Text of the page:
6 edition of Martial, Book XIII, The Xenia found in the catalog.
|Other titles||Martial, Book 13, The Xenia, Martial, Book thirteen, The Xenia, Xenia|
|Statement||text with introduction and commentary by T.J. Leary.|
|Genre||Translations into English., Poetry.|
|LC Classifications||PA6501.C63 L43 2001|
|The Physical Object|
|Pagination||xiii, 209 p. ;|
|Number of Pages||209|
|LC Control Number||2004353176|
The Xenia: Martial Book 13 (), on ). Likewise the closural epigrams of both books anchor their fictions in Domitian's city: refers to the gift of winter roses sent to Rome from Egypt, to the resumption of the ordinary round of urban life, as children return . Buy Martial XIII: The Xenia (Classical Inter/Faces) by T.J. Leary () by T.J. Leary (ISBN:) from Amazon's Book Store. Everyday low prices and free delivery on eligible : T.J. Leary.
Marcus Valerius Martialis (known in English as Martial / ˈ m ɑːr ʃ əl /) (March, between 38 and 41 AD – between and AD) was a Roman poet from Hispania (modern Spain) best known for his twelve books of Epigrams, published in Rome between AD 86 and , during the reigns of the emperors Domitian, Nerva and these short, witty poems he cheerfully satirises city life and. A Commentary on Book One of the Epigrams of Martial. London, England: Athlone Press, London, England: Athlone Press, Jenkins, John, “A Commentary on Selected Epigrams from Martial Book .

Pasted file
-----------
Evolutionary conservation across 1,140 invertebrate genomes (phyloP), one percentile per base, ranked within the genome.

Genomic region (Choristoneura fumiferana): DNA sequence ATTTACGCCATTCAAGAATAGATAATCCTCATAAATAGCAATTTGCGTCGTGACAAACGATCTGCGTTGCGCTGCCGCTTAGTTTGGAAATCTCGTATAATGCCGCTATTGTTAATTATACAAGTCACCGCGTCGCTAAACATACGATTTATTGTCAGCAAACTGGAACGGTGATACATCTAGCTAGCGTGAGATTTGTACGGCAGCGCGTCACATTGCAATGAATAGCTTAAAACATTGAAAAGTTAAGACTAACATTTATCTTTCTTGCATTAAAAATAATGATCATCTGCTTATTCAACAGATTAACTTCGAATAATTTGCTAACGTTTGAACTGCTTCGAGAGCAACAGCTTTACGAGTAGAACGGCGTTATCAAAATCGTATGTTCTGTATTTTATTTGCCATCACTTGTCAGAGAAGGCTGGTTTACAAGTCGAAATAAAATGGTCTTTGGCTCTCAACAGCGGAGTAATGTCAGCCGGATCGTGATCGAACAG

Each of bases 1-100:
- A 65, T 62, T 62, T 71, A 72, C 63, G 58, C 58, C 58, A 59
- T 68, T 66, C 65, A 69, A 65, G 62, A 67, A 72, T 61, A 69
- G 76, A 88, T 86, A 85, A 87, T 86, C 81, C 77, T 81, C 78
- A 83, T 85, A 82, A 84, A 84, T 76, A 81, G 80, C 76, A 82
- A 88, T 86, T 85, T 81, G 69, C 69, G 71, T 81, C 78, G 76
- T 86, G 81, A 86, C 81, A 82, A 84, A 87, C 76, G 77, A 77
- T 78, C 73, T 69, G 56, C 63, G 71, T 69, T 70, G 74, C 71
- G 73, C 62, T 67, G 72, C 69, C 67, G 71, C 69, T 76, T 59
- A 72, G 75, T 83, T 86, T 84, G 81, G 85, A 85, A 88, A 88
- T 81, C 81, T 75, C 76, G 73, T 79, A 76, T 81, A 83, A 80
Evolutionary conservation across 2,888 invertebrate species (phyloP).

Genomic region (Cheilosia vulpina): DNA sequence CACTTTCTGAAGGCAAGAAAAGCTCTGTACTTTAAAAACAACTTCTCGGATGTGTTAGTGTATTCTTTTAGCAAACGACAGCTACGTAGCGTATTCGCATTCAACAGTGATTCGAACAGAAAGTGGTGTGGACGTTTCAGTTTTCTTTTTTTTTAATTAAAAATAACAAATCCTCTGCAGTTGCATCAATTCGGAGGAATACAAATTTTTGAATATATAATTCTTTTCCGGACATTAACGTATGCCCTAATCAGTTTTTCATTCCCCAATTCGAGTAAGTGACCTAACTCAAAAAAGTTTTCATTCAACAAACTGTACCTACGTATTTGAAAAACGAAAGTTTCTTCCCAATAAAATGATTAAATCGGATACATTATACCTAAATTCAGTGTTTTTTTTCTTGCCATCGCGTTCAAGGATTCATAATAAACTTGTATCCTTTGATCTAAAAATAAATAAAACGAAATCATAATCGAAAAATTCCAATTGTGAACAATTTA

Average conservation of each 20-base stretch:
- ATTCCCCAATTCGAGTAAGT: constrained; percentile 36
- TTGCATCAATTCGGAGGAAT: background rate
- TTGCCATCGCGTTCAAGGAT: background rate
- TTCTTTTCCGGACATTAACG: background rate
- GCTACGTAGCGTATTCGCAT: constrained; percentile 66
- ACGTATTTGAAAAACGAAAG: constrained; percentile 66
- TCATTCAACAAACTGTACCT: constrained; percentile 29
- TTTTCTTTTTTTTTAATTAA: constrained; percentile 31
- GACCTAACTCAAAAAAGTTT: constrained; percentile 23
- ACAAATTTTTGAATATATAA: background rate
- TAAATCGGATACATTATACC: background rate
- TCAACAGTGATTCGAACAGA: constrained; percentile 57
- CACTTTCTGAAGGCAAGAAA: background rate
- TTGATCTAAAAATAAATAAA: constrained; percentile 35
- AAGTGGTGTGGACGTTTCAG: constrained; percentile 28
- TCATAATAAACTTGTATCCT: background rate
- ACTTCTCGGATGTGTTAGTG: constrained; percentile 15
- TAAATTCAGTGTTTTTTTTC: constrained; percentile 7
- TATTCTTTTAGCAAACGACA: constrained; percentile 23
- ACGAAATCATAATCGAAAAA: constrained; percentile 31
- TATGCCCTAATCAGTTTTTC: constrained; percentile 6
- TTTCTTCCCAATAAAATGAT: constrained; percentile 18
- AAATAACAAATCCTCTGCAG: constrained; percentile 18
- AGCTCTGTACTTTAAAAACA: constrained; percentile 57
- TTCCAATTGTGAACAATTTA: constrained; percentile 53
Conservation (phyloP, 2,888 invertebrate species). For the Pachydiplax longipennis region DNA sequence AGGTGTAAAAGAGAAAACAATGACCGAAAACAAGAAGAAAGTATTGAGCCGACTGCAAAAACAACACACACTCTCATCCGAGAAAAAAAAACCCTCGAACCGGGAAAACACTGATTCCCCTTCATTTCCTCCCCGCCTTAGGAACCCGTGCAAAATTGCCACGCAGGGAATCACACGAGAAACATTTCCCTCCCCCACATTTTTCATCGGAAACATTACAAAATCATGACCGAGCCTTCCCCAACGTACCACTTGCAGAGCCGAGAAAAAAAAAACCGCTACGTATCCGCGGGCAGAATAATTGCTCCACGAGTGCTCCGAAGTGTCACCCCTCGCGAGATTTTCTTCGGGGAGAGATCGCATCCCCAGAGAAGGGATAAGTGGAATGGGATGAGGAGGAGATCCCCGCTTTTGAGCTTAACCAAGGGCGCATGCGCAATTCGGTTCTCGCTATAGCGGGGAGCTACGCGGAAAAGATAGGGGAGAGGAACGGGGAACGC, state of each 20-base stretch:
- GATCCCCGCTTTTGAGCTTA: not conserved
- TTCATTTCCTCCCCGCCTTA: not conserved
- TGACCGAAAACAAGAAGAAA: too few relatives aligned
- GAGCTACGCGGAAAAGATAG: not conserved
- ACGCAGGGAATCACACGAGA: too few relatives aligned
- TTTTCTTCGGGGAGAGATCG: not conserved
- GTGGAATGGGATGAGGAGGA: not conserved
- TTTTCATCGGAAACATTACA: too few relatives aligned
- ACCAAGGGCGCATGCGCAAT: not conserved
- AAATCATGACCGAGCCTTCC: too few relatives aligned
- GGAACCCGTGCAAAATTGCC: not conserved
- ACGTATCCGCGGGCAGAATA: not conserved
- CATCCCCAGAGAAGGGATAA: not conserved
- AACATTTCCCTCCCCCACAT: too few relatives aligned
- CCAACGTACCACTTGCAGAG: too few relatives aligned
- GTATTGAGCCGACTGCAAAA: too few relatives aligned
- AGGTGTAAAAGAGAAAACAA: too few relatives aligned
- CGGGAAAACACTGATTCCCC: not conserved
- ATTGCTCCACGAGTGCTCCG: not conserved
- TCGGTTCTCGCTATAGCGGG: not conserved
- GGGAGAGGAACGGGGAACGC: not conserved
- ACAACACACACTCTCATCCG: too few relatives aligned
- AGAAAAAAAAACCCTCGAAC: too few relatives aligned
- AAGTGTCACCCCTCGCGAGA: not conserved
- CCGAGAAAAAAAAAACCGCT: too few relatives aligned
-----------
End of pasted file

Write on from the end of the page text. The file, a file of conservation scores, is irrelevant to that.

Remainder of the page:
Martial Book XIII: The Xenia. Text with introduction and commentary. Jan ; ; F -Grewing; T J Compte Rendu De; K Leary-Grewing, F. (): compte rendu de T. J. Leary, Martial Book. Other articles where Xenia is discussed: Martial: Life and career: the collection) with Greek titles Xenia and Apophoreta; these consist almost entirely of couplets describing presents given to guests at the December festival of the Saturnalia. In the next 15 or 16 years, however, appeared the 12 books of epigrams on which his renown deservedly rests.
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: Martial XIII: The Xenia (): T. Leary: Books Books Go Search Hello Select your address Today's Deals Best Sellers Customer Service. l RUG01 L RUG01 m BOOK x LW 1 LW55 2 L11 3 5 8 f 22 F openkast/LOAN+MOBILE g Alternative formats All data below are available with an Open Data Commons Open Database by: 4.
About Martial XIII: The Xenia. Although both innovative and engaging, Book XIII of Martial's epigrams, the Xenia, has generally been its name suggests, it is concerned with presents, in particular those given at the Saturnalia by hosts to their dinner guests.
1 The Book bears, in most editions, the title Xenia (gifts to guests), all the epigrams contained in it being inscriptions for The Xenia book. FRANKINCENSE. That Germanicus 2 may late begin to rule over the ethereal hall, and that he may long rule over the earth, offer pious incense to Jove.